When you post a question or article to Usenet, you should normally post to it one newsgroup only. If you post it to several groups, always use crossposting. This document explains in some detail why and how to do that. For a shorter explanation, see How can I post a message to more than one Usenet newsgroup? in the Indiana University Knowledge Base.
Generally, post your question or article to the group that is most
suitable for the topic.
See How to find the right place to post (FAQ).
Specifically select a group which is as specific as possible.
For example, if your question deals with engineering, don't post it to
sci.engr before checking whether your topic actually
belongs to one of the more specialized
If you can't find a suitable group, don't post to an arbitrary sample of groups; that would be very unproductive, and your message might even be considered as spam, against which serious measures can be taken. Instead, spend some time in studying the descriptions of newsgroups (see e.g. the helpful Tile.Net/news resources) and checking, perhaps using Google Groups, what people actually discuss about in the groups.
It is always a very good idea to check the FAQs first, i.e. the lists of answers to frequently asked questions. See the Usenet FAQ archive (or FAQs by Newsgroup at the University of Oxford or List of Usenet FAQ's at OSU). You might not find your question answered there (after all, there's only about 95% probability for that) but the FAQ for a group gives a very good picture of what's commonly discussed in a group.
Note: These considerations apply to posting a message to several groups in general, whether you use crossposting or not.
You can probably find dozens of Usenet groups for which your message would be on-topic, especially if you count national and local groups too. Why not post to all of them, to get a wider audience? Wouldn't that increase the odds of finding someone who can answer your question, or buy your used car, or join your club, or share your beliefs, or whatever is your intent of posting this time?
The document How to find the right place to post (FAQ) duly warns:
It is considered highly inappropriate to broadcast your message to a wide selection of newsgroups merely to have more people read it. Note also that many people automatically ignore articles posted to more than two or three groups.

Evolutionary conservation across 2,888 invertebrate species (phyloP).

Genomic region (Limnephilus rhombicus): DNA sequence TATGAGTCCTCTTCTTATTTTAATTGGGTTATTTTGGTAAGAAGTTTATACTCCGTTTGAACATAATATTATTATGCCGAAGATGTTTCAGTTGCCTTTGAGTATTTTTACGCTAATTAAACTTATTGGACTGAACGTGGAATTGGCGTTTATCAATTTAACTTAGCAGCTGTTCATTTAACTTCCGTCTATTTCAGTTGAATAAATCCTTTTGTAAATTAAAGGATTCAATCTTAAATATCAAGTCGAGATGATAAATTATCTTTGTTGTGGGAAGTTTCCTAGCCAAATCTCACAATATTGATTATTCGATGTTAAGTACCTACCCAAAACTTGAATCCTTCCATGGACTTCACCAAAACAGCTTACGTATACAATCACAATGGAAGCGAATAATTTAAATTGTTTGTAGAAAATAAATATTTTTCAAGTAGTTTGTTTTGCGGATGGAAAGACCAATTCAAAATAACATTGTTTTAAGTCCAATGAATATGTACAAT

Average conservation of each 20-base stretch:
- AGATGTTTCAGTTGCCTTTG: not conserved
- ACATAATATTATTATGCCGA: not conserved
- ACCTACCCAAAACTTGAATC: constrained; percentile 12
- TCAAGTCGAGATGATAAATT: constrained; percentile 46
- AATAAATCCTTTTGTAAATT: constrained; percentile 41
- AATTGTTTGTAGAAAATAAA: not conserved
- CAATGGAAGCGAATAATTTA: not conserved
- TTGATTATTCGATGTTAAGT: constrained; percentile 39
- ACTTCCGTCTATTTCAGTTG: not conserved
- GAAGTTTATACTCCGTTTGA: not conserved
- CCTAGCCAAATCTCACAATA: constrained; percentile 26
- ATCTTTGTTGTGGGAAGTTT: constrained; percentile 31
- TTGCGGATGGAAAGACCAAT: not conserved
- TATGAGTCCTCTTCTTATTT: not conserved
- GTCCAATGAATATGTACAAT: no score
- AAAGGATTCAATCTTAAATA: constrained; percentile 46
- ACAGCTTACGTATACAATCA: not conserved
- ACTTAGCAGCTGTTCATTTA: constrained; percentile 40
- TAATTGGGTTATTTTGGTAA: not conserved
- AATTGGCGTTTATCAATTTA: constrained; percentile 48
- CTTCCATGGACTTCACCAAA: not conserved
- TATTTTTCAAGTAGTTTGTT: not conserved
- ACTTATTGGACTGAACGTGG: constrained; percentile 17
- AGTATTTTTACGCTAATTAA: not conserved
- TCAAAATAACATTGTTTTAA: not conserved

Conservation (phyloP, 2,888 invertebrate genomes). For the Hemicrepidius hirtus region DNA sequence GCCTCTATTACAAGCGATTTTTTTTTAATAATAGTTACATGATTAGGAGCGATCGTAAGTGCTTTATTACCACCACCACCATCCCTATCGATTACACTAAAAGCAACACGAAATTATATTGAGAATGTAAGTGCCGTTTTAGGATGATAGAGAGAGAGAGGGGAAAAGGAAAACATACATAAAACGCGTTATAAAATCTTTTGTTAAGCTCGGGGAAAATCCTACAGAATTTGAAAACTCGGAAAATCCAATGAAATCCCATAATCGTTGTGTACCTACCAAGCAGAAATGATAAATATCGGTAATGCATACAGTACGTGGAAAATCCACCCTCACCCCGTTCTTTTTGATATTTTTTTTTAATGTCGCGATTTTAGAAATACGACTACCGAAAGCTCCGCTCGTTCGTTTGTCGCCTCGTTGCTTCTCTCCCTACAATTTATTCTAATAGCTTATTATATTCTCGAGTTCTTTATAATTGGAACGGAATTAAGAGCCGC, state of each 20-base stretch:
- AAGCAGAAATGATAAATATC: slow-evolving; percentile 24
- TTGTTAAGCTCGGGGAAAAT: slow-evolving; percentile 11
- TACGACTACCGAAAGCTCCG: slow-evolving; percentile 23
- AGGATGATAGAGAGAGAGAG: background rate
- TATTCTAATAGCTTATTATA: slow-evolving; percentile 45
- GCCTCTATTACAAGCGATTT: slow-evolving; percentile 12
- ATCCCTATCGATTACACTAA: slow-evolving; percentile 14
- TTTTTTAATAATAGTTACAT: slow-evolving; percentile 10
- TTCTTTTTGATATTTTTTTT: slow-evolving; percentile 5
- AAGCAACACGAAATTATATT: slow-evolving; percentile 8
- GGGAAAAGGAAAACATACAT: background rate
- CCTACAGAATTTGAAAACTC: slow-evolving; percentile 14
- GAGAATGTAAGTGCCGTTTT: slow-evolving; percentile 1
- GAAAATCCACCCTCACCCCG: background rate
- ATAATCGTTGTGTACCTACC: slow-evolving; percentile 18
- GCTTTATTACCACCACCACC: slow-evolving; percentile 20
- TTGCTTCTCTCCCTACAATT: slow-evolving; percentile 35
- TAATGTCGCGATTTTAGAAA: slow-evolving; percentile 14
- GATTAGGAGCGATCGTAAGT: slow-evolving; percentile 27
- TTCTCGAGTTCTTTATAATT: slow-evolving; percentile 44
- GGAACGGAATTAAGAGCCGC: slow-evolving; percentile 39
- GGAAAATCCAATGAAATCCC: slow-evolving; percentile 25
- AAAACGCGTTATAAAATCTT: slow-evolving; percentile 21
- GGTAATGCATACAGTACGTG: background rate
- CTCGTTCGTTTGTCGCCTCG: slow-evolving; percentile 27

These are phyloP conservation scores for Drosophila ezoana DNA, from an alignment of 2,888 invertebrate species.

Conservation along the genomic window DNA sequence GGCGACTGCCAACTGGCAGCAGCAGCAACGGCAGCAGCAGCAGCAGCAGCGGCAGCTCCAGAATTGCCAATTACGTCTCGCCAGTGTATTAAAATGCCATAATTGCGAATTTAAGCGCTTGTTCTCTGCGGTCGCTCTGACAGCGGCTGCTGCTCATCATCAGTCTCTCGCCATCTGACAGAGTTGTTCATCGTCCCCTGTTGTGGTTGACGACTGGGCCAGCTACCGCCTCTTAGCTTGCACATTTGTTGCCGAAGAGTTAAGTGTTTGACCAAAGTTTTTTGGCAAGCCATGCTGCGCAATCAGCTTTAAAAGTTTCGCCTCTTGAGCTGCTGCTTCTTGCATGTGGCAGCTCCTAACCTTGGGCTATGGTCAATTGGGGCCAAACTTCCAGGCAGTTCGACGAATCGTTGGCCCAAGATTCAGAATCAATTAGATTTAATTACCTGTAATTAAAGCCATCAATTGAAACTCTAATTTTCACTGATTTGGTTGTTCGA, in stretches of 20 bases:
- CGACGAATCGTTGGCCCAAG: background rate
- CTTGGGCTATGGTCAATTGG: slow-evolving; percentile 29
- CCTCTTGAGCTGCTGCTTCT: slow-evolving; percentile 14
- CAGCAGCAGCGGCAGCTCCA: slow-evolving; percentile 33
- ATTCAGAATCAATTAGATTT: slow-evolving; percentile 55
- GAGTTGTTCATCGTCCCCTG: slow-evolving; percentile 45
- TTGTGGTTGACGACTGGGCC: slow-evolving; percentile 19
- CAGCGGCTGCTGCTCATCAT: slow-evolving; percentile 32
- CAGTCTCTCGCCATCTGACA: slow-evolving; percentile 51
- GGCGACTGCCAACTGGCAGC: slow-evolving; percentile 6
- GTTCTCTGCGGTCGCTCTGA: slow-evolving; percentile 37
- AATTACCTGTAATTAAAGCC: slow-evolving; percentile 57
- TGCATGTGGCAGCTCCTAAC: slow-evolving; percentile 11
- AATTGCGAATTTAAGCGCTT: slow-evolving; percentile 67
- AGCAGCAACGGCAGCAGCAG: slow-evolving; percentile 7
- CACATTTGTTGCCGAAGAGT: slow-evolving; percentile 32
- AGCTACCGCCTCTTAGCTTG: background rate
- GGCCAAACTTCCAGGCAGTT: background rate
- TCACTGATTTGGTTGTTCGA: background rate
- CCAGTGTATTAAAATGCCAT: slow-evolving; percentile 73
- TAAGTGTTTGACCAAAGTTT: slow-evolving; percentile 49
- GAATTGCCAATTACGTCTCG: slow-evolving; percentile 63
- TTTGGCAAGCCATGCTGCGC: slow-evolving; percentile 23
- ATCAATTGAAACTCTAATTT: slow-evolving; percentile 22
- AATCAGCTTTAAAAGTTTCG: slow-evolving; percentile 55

In practical terms, there would be a high risk of getting classified as a spammer and boycotted for that very reason. Even if your message won't be cancelled ("unspammed"), the odds are that the more knowledgeable the reader, the more he regards sending a message to many groups as an indication of cluelesnsess. This means that you would get responses mostly from less knowledgeable readers such as
Quite often people repeat their question simply by sending an article another time, to the same group or to another group, if they haven't got any answers (or any answers they like). That's very unproductive.
If you have got unsatisfactory answers, read them again. It is quite possible that you have got the right answer but refuse to accept it (e.g. you asked how to do something and got the answer that it cannot be done) or fail to understand it. If rereading (and consulting any references cited) does not help, consider sending a followup article, asking for clarification. This lets people discuss the topic in the same thread.
If you got no answers, there are several possibilities:
So you should do some study. When trying to solve the problem yourself you might find something useful, e.g. in the sense that you can formulate the question better. Especially in technical matters, it is important to use correct terms.
If you end up with sending your question anew,
Subjectand date are enough, but for the comfort of busy specialists, you should try to find the Message-ID too and tell it)
OK, let's assume that you still want to send your message to several groups. (Sometimes there could be a reason.)
You might compose a message, using your favorite program, and post it to one group. Then you could, depending on the program you use, just edit the line that contains the group name and repost, or use some other method of sending messages with identical content as separate postings. This means multiposting: several copies of the text are sent, as separate messages, within different message identifiers and with no connection to each other as far as the Usenet techniques and protocols are considered. This is the completely wrong way. (Well, perhaps there is no perfection in madness. You could also se different headings to confuse things more, or you could type the message copies by hand so that they use different formulations.) To begin with, it's more awkward to you than crossposting. More seriously, it will disrupt the discussion on Usenet, such as answers to your questions and comments on those answers.
Let's assume that you post a question to two groups, say
as separate postings.
Let's optimistically assume that the
question is really on-topic for both groups (in our example,
that the question is about HTML authoring for the WWW).
First, to see all answers, you need to check what will be posted to both groups. More work for you.
Crossposting is easier than sending separate postings. You don't really need any other reason. The following discusssion is here to tell you why failure to crosspost really disturbs people.
Most readers of the two groups probably read only one of them.
(This is particularly true for very active groups like those I have